>tower =                 1 point per foot (for all towers)
>Computer =              500 points

A computer is worth 5 100' towers? I don't think so....

>Should we also provide divisions for computer assisted or non computer
>assisted stations?  memory keyer or no memory keyer stations?  (I do not
>want to dupe ever again, so you won't see me there!)

No. and No. I think the computer is becoming integral with contesting. Look
at the photos of contest stations in the results. Most have a monitor front
and center. Are there lots of unrecognised paper-and-pencil efforts out
there? I don't think so either. (Not that there aren't people doing this --
I just don't believe the true acheivements go unrecognised. Not everyone
who "wins" is using a computer)

>How about a division in multi-op catagories.  Multi-op high power, multi-op
>low power ( I would like to see this in SS).  Multi-op is not only fun, but
>it gives a chance to train other hams in contest operations.

Question -- in SS, say, are there enough multi-op entrants that subdividing
the multi-operator category would recognize significant acheivements? In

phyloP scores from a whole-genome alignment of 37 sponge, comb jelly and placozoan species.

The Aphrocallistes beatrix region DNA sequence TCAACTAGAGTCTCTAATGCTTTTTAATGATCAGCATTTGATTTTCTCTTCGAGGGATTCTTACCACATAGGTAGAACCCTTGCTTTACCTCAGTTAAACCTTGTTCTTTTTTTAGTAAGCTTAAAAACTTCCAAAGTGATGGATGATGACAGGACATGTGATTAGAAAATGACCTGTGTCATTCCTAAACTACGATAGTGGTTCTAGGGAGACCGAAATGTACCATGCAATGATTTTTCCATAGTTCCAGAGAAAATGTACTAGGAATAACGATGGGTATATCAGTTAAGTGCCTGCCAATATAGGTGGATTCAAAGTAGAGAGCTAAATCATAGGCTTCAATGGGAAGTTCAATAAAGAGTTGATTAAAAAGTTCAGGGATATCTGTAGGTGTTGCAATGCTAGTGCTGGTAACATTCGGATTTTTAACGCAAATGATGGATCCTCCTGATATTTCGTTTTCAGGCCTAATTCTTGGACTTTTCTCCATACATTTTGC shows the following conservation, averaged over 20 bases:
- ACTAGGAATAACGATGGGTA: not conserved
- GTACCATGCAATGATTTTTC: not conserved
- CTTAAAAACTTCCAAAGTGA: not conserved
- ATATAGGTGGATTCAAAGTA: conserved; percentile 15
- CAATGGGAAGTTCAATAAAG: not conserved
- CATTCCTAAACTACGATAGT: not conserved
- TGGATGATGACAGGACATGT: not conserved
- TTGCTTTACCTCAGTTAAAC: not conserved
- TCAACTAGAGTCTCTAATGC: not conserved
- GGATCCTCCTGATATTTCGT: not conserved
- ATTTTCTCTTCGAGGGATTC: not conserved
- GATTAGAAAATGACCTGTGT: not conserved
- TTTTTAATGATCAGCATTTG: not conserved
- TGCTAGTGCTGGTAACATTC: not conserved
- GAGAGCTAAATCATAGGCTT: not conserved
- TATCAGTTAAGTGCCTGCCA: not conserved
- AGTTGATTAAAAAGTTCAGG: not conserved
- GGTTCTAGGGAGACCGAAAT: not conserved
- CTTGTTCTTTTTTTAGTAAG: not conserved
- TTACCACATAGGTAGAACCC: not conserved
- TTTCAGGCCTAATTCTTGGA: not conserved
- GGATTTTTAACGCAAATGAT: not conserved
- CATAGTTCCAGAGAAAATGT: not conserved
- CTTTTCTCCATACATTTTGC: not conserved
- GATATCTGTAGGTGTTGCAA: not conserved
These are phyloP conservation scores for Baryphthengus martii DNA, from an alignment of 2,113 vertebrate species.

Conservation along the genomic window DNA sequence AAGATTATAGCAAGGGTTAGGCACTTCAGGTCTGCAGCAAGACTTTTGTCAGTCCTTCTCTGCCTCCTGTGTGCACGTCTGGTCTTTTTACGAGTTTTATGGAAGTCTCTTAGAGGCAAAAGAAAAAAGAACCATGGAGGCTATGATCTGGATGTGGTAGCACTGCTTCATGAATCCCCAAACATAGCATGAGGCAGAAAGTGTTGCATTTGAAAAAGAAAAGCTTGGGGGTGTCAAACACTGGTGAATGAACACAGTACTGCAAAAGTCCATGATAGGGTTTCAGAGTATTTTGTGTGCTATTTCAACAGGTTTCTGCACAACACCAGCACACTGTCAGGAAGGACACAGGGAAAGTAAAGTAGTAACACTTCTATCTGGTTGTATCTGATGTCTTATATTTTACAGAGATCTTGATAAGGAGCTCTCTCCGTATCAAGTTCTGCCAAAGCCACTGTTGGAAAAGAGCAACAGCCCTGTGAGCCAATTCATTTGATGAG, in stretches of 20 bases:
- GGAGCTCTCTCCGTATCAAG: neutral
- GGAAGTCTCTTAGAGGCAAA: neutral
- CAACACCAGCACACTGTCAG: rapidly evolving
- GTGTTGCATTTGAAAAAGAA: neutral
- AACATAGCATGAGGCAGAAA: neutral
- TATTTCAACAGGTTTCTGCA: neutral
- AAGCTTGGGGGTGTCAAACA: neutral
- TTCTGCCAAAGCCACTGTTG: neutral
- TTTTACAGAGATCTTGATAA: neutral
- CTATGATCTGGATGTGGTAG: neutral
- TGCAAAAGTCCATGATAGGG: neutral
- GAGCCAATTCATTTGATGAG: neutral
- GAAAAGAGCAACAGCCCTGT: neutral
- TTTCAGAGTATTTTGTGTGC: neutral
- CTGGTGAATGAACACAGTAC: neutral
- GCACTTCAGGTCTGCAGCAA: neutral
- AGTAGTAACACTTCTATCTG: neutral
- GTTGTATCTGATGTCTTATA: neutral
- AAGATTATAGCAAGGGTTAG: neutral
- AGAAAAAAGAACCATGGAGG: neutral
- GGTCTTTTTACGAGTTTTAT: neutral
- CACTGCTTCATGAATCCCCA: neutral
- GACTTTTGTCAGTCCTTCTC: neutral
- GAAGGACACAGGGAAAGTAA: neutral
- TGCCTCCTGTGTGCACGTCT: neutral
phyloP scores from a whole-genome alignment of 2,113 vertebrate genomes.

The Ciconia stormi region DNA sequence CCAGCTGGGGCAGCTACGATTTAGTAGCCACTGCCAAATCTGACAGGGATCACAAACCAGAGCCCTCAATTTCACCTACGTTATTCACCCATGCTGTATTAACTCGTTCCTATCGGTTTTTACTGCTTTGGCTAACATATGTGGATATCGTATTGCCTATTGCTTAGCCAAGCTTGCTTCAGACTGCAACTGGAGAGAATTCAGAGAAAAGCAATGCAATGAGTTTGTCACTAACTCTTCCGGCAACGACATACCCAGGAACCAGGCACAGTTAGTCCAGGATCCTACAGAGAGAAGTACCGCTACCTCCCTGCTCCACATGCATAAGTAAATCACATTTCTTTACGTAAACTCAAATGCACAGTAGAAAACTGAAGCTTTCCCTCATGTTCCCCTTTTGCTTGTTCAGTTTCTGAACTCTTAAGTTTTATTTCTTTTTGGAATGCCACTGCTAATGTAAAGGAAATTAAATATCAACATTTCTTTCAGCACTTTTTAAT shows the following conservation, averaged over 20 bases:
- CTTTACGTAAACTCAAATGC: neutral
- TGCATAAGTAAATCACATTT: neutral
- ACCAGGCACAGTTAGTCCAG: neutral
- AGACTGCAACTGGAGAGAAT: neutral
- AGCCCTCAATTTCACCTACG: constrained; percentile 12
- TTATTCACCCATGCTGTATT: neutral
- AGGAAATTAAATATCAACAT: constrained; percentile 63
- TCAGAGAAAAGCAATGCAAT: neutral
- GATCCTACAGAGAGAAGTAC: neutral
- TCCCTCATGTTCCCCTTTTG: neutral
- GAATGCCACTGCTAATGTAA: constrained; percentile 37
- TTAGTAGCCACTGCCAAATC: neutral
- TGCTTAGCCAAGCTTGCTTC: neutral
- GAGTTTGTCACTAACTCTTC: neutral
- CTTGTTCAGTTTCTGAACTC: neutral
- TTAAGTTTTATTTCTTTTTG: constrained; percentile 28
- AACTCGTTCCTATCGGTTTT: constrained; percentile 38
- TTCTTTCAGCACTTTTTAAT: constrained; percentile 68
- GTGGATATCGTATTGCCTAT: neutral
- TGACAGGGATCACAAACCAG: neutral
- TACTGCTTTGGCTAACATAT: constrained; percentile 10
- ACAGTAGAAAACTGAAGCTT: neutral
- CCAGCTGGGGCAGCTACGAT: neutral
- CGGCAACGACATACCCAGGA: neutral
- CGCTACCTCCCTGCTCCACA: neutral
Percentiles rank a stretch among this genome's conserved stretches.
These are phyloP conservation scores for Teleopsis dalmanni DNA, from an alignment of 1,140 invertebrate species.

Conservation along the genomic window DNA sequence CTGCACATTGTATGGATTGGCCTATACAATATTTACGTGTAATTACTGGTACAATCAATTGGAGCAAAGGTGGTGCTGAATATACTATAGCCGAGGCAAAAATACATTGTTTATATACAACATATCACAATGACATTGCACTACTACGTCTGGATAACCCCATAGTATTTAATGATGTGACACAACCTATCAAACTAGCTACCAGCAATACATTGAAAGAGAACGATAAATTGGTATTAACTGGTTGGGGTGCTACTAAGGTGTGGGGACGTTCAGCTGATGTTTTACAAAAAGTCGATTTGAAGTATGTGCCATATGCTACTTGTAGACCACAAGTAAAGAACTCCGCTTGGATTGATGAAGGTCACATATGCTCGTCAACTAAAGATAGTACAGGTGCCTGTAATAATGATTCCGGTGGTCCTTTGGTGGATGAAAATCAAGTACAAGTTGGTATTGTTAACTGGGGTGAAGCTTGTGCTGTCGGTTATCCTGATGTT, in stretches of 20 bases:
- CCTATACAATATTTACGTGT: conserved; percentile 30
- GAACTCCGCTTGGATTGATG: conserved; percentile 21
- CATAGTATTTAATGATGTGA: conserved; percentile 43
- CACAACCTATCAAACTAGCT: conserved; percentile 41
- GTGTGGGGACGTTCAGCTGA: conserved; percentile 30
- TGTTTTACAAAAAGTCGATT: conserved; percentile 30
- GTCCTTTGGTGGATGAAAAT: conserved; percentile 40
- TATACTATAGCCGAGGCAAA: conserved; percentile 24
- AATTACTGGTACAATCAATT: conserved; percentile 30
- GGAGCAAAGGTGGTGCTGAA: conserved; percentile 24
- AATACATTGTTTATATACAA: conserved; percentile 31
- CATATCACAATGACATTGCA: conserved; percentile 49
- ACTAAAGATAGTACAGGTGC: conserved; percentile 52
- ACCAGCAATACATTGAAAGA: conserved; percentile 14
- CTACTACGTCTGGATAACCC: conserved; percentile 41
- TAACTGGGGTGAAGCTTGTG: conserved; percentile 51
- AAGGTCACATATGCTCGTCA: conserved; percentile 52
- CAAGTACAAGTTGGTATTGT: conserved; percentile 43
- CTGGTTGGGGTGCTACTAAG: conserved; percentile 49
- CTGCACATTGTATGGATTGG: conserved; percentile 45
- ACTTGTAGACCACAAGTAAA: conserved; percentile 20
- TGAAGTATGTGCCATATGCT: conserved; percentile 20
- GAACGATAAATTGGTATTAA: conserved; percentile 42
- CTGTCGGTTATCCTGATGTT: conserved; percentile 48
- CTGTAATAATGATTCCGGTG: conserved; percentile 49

Georgia, we typically get two or three multi-op entries for SS. That's not
a terrible lot, but there probably aren't more than a couple of dozen
within an entire division.

>Remember guys, this is only to get the discussion going.  Don't take it

Not at all. I just think more thought has to go into any new categories.
Further consideration must be given to how a category may affect a station
design. (For example, if I put up a 2 element 40m antenna, I'm no longer in
the CQ TS category but instead competing with all the "big boys". (Never
mind that my tribander is currently in the garage))

Bill Coleman, AA4LR      Mail: aa4lr at
Quote: "Not in a thousand years will man ever fly!"
            -- Wilbur Wright, 1901

>From aa4lr at (Bill Coleman AA4LR)  Fri Apr 12 19:10:13 1996
From: aa4lr at (Bill Coleman AA4LR) (Bill Coleman AA4LR)
Date: Fri, 12 Apr 1996 14:10:13 -0400
Subject: Contest Free Zones
Message-ID: <v01540b07ad94498ea8cd@[]>

>Most of the commentary posted here on this subject has tended to
>"Its our right....  they can just go to CW (or phone, or WARC, or
>whatever the contesters arent doing this weekend.)"

Point is -- the uncluttered spectrum is out there. Contest rules prohibit
contestors from using it -- so not non-contesting population ought to take
advantage of it.